When designer Kenneth Cole presented his spring 2000 collection in the Hammerstein Ballroom Monday, the requisite retailers, press and invited celebrities, including Jamie Lee Curtis and Jon Lovitz, were present. But so were members of the general public.
It is common for designers to invite their friends, acquaintances and family. It's always nice to have a few nonjudgmental faces smiling in the audience. But it is rare for a designer to welcome the general public unless the show is a special event featuring a band, perhaps, or celebrating a landmark anniversary. And while such occasions have happened a time or two during the womenswear presentations, no similar public events come to mind during the menswear shows.
Cole's open-to-the-public show may well be a first.
For a minimum $1 donation to the American Foundation for AIDS Research, made at any of Cole's Manhattan stores, you could get a ticket to the fashion show. According to a company spokesperson, a couple of hundred consumers attended and the designer raised a few thousand dollars for AmFAR. The show's time slot of 10 a.m. Monday made it difficult for most folks to attend. But putting out the welcome mat to the public will not be a one-time gesture: The company will try to move future shows to a time that is more convenient for working people. And this show was broadcast live over the Internet.
With this gesture, Cole confirms that the shows are, at heart, entertainment. The real business of fashion happens in the trade shows held in unremarkable convention centers and in the showrooms. That's where buyers really scrutinize a collection and place their orders. For years, the runway presentation has been more beneficial to the media as a chance for a fast overall view of a designer's line. It is an event to give a collection context and an opportunity for designers to increase their name recognition and glamour quotient. Catwalk shows are elaborate advertisements aimed at a small but influential audience. And of course one can't forget the prestige factor associated with mounting a flashy, exclusive production.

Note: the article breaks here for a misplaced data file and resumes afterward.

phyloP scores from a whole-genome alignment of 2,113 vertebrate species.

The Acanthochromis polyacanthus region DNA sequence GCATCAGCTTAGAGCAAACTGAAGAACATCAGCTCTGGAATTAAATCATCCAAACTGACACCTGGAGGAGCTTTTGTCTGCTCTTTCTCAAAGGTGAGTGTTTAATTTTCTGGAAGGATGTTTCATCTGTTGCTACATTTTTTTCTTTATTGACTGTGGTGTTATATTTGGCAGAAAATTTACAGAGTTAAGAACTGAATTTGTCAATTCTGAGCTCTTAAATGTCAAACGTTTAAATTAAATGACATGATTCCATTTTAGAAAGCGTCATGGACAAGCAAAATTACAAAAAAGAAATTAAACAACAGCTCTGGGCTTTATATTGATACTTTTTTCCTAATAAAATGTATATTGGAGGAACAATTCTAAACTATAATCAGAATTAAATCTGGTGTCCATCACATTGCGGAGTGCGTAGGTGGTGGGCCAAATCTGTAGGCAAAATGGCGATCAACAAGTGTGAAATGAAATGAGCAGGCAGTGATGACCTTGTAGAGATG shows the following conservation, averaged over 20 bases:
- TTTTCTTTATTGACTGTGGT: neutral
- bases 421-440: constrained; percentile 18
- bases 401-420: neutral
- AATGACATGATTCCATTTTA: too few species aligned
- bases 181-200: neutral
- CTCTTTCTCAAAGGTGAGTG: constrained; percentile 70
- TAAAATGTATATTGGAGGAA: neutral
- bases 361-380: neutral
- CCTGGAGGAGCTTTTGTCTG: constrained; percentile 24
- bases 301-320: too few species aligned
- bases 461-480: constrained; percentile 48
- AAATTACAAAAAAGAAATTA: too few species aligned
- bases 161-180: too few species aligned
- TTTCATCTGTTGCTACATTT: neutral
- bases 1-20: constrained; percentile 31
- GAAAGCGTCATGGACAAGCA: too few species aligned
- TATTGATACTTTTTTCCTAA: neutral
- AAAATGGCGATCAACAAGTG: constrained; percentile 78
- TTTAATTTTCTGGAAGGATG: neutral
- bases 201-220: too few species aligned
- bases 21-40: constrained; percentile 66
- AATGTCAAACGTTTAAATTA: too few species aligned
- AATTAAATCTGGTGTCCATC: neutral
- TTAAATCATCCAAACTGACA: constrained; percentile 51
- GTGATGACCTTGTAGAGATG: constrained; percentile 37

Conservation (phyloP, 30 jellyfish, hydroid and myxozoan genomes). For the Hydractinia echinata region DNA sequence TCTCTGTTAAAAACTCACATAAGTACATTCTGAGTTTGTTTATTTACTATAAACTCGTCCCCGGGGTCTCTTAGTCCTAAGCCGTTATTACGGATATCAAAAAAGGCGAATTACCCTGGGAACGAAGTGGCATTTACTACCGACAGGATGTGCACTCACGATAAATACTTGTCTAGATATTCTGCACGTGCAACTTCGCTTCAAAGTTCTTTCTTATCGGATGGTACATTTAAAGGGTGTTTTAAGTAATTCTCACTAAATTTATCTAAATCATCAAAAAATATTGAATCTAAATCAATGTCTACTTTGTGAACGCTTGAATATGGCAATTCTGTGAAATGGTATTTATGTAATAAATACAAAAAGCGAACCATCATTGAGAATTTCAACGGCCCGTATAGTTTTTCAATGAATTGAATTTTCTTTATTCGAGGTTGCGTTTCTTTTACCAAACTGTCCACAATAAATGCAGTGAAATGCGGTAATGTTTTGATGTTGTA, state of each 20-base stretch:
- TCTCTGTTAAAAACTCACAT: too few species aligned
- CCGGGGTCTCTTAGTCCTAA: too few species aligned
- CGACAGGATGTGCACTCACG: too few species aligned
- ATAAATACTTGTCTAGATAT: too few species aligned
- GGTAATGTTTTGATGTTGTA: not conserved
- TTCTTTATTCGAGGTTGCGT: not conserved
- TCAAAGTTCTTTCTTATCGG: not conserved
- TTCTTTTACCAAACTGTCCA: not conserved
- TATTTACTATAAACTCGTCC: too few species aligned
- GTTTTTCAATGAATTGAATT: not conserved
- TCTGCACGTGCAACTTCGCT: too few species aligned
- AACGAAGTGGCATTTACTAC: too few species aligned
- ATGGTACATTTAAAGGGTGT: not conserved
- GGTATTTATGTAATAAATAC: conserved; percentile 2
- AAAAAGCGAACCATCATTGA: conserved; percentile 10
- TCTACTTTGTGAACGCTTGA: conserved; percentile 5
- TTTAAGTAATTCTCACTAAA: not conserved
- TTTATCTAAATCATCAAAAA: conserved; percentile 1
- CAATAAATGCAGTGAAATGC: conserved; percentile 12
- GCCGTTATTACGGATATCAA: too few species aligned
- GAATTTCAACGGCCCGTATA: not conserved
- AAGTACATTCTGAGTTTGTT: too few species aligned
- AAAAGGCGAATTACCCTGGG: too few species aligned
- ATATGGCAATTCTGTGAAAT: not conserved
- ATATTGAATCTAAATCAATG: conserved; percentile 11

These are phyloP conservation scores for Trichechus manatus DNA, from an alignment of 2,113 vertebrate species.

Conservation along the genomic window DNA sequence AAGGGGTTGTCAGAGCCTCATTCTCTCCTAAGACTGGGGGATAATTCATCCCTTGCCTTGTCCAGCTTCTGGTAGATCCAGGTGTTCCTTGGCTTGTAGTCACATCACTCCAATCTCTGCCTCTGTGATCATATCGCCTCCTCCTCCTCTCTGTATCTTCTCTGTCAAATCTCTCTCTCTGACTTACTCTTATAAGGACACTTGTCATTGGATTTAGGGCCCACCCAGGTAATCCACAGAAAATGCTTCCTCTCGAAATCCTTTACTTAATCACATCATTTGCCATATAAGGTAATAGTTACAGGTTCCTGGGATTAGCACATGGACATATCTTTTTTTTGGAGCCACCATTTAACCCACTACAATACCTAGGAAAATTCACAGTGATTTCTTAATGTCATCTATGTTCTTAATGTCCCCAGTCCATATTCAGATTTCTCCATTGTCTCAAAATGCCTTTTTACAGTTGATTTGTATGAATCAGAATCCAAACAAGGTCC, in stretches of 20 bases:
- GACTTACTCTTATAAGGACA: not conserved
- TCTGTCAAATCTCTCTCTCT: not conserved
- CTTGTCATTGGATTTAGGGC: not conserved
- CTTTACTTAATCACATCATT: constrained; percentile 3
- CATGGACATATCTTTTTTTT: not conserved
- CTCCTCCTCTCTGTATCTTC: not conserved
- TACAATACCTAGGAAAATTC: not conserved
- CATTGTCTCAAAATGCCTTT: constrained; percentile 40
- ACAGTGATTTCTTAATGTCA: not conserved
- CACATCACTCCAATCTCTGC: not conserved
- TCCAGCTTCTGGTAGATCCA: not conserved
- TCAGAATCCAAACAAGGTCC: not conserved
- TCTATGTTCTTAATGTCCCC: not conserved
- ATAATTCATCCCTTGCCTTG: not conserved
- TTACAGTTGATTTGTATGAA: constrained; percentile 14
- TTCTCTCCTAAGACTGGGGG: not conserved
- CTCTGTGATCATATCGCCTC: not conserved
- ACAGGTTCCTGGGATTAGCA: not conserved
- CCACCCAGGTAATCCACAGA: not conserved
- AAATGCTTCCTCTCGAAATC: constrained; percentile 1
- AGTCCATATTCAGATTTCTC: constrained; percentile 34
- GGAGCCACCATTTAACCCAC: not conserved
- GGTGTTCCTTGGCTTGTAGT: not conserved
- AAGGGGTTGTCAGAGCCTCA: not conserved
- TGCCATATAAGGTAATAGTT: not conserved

But Cole has realized that fashion shows offer a far more valuable opportunity than trying to generate a little excitement among jaded fashion observers. They are a chance to connect with customers, particularly the ones most intrigued by fashion. It is a chance to create buzz about a collection at the grass-roots level, because nothing sells merchandise--whether it is a CD, a book, tickets to a film--faster than word of mouth.
If this becomes a trend, the purpose of fashion shows will have come full circle. Decades ago, the point of a runway presentation was to sell clothes to customers seated in the audience. But soon those customers and the designer's intimate relationship with them were transformed. The shows became industry events and celebrity gawk-fests, exploding into unwieldy public-relations extravaganzas. Cole is bringing them back to their earlier and wiser intent. Sure, buyers still come to the presentations to show their support and to get a sense of how the designer would put his own collection together. And the shows give the media an opportunity to see trends, get an indication of where a collection is headed and, ultimately, where the industry as a whole may go.
But more important is the realization that the shows--the best of them, at any rate--are designed to generate excitement within the audience. And if that audience doesn't include the consumer, then the entire runway system risks becoming an expensive exercise in hubris.